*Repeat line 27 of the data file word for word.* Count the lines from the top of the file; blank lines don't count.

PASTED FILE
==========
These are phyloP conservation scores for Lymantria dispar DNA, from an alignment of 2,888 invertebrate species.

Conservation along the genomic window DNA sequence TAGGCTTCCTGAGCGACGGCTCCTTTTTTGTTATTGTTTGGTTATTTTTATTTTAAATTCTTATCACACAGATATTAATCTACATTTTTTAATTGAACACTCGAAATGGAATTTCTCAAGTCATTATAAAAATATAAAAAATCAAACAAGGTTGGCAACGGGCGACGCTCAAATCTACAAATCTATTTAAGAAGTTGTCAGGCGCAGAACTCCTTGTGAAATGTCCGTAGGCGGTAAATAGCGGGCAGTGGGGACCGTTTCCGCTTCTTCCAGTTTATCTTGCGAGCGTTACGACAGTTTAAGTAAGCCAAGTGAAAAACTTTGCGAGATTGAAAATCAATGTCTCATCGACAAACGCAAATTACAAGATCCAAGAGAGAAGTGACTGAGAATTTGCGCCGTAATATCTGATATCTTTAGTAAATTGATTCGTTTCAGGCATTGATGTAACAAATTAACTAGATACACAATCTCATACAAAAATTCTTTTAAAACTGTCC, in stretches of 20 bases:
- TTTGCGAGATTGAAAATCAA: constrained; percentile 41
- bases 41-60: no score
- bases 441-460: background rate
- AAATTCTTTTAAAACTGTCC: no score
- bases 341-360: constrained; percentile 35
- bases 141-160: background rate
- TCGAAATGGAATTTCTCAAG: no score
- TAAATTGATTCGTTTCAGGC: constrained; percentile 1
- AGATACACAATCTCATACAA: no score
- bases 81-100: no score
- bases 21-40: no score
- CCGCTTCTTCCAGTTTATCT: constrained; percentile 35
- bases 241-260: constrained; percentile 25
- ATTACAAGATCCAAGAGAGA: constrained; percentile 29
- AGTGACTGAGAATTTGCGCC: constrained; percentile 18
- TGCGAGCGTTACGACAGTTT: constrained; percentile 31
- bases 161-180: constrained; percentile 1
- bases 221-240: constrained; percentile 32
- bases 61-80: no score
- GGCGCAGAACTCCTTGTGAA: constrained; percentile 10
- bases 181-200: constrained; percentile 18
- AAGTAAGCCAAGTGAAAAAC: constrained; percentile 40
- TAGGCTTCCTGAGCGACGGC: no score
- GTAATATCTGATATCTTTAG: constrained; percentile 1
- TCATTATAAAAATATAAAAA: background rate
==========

- TCATTATAAAAATATAAAAA: background rate